Democrats and climate advocates have thus far failed miserably in their quest to make the accelerating risk of immense future human suffering and dislocation something that sufficiently motivates voters. While polls show majorities now take climate change seriously, they also show it remains low on the list of people’s concerns, which is understandable, since the power of even the most lurid description of the threat it poses is mitigated by how distant that threat feels, both geographically and temporally.
But in this cycle, Democrats have a particularly ripe opportunity to try to drive more public attention to the issue — and, possibly, to make it matter a bit more electorally than it has in the past.
Today billionaire climate activist Tom Steyer is sending a memo to CNN’s Anderson Cooper, the moderator of the first Democratic presidential debate on October 13th, urging him to devote as much of the debate as possible to climate change and clean energy issues, and to try to force the Dem candidates to be more specific about their proposals.
A discussion of climate change is unlikely to create the sort of cable-and-internet-friendly gotcha moments that debate moderators often hope for. But Steyer argues in the memo, which was sent my way, that the issue is very important to Democratic primary voters and elected officials around the country:
Climate change is a top-tier issue for Democratic voters — and in the past few years taking action on climate change has become central to Democratic elected officials’ policy agenda across this country…
From the Clean Power Plan to landmark climate agreements with China and India, President Obama has made transitioning to a clean energy economy a top priority in his second term. Democratic governors are currently implementing bold policies that build a clean energy economy and cut carbon pollution. And just last week, Senate Democrats introduced a bill that would repeal fossil fuel subsidies, create and support at least 3.5 million jobs and cut carbon emissions by at least 34 percent…
In other words, climate and energy issues are an increasingly consequential area in which party doctrine is taking shape. Steyer also argues that a unique confluence of circumstances are coming together to force more public attention to the issue, and that the Dem candidates need to specify how far they are willing to go in their own solutions:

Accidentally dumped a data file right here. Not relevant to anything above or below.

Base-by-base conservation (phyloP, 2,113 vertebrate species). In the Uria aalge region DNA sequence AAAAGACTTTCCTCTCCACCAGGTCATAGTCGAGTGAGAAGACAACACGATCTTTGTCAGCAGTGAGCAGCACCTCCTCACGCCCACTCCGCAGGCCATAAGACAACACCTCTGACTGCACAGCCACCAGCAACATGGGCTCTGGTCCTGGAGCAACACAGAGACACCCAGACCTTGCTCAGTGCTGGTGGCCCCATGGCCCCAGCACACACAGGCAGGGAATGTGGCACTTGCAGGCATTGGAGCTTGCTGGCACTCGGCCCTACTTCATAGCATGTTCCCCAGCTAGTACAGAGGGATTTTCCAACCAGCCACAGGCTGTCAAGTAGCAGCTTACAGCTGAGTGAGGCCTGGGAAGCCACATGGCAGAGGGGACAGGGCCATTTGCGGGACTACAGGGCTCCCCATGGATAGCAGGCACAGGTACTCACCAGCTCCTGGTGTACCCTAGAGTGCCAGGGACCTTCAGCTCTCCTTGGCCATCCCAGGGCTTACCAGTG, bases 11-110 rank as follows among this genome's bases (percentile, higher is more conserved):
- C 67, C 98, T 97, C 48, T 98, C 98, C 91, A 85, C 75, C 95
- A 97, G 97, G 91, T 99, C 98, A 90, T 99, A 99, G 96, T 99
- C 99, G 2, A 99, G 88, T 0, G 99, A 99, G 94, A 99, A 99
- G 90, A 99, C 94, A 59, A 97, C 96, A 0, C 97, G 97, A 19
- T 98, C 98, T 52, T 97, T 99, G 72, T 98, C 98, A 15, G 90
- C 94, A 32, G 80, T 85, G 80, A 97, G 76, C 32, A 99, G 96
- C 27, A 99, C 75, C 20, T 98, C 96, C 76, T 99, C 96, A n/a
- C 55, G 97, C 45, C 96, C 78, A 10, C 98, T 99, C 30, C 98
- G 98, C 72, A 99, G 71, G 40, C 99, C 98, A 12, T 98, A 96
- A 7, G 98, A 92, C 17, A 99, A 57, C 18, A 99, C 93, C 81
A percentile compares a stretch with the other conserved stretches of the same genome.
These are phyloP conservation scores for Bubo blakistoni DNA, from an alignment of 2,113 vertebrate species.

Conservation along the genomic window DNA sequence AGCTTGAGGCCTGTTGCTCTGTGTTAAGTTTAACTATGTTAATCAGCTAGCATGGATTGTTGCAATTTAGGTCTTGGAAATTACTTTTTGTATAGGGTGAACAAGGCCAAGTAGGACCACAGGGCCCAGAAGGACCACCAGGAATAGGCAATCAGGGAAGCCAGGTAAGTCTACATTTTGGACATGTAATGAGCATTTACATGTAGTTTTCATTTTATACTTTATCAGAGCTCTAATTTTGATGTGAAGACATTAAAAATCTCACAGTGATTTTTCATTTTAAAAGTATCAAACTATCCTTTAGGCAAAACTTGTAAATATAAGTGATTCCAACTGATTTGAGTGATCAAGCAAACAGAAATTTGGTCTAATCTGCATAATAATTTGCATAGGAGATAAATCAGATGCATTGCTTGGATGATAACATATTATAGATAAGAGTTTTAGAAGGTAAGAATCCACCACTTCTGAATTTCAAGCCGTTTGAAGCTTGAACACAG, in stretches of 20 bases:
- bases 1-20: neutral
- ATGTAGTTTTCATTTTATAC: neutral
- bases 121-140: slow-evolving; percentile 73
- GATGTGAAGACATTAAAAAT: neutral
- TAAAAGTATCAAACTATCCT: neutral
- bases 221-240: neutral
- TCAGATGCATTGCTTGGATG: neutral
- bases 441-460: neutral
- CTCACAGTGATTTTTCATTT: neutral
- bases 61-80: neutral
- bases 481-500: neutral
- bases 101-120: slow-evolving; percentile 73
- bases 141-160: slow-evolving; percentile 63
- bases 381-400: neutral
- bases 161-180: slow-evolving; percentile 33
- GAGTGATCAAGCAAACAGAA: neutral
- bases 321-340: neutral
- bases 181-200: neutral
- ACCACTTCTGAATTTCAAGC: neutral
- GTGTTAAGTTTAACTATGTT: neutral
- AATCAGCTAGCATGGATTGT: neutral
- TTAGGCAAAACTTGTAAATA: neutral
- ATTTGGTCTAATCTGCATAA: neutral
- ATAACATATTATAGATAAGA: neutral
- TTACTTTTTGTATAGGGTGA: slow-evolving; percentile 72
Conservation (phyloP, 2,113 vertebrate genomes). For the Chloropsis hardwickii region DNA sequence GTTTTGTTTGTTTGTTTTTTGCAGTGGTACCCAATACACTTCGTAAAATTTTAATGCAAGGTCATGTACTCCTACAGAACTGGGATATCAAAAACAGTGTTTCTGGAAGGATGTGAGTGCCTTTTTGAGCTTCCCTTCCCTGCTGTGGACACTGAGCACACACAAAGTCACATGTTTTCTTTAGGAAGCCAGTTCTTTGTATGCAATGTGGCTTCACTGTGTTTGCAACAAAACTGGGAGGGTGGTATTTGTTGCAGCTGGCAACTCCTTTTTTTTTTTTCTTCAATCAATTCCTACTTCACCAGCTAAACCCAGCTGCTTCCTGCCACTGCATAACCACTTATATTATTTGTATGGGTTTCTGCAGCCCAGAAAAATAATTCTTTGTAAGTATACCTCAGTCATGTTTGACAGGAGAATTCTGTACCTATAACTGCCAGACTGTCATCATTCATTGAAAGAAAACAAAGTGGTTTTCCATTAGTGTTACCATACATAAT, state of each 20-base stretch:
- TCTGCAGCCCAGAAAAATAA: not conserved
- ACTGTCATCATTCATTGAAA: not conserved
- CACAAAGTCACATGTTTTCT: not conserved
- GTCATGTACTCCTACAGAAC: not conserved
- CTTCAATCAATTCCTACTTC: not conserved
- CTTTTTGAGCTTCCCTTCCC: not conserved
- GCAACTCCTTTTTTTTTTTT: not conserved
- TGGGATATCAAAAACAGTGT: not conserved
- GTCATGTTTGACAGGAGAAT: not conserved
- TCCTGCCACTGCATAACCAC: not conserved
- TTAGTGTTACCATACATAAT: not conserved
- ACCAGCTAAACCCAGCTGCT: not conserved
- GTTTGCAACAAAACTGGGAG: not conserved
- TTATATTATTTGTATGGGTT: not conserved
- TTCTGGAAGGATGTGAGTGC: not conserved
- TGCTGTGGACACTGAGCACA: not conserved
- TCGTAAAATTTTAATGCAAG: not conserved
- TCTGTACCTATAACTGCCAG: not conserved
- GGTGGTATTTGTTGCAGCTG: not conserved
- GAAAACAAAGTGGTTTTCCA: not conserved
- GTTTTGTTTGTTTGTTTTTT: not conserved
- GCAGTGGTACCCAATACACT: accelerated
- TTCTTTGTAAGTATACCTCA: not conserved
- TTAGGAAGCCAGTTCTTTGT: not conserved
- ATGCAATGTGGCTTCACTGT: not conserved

Pope Francis’ moving call to action capped off a remarkable year in which we’ve seen clean energy start to compete head-to-head with fossil fuels and our leaders take dramatic and substantive steps to cut carbon pollution and accelerate the transition to a clean energy economy.
Now, the key question is how will our next president build on this momentum…Hillary Clinton, Martin O’Malley and Bernie Sanders have…all made clear that they oppose the Keystone XL pipeline and drilling in the Arctic, and they all support the full administration of the Obama administration’s Clean Power Plan….
But the candidates have yet to discuss their specific plans to comprehensively address climate change….To be a leader of the Democratic Party — and the country — you have to lead on climate change….During the first Democratic presidential primary debate, I urge you to push the candidates to articulate, defend, and refine their plans.
Whether or not climate and clean energy will motivate voters, discussion of these issues in the high profile setting of a Dem debate would make for a compelling contrast with Republicans. At their debate, Republicans remained trapped in a feedback loop where it is now permissible to allow that climate change may be real, but it remains a requirement to assert that whatever Obama proposes to do about it would only destroy the American economy, and to maintain that American action would be futile at any rate, since whatever steps China is said to be taking don’t actually exist.
As Jonathan Chait has noted: “the Republican Party stands alone in its conviction that no national or international response to climate change is needed.”
The thing is, a confluence of factors that are new to this cycle just might conspire to make it a bit harder to sustain that position. As Steyer notes, there is the Pope’s advocacy and the new existence of the Clean Power Plan, which requires states to set up plans to meet targets for reducing carbon emissions or accept a federal plan. It might be easy for the GOP presidential candidates to tell GOP primary voters that they’ll do all they can to undermine or cancel the plan — after all, Obama talks about it as important, so it must be unspeakably horrible — but that might be a tougher case to make to a general election audience.
What’s more, by the time the voting starts in the GOP primaries, we may have a global climate deal. Presumably the Republican candidates will feel compelled to pledge to withdraw the United States from any such deal, which will suddenly ratchet up the real-world stakes — the global stakes — of GOP opposition to climate action. That might also be a tough stance to maintain in a general election.
The more Democrats talk about this stuff, the more there is at least a chance that this contrast will impress itself in some kind of meaningful way on voters. When candidates and/or elected officials talk about issues, it can make a difference, generating more media coverage that can help set the political agenda over time. And Dem primary voters do deserve to know more specifics about the contenders’ solutions: this would help further develop party doctrine on the issue; and promises made by candidates often are kept once in office. The debates are a good place to start. Such discussion might not generate moments that make Twitter go crazy or excite the Morning Joe set, but it might be worthwhile, anyway.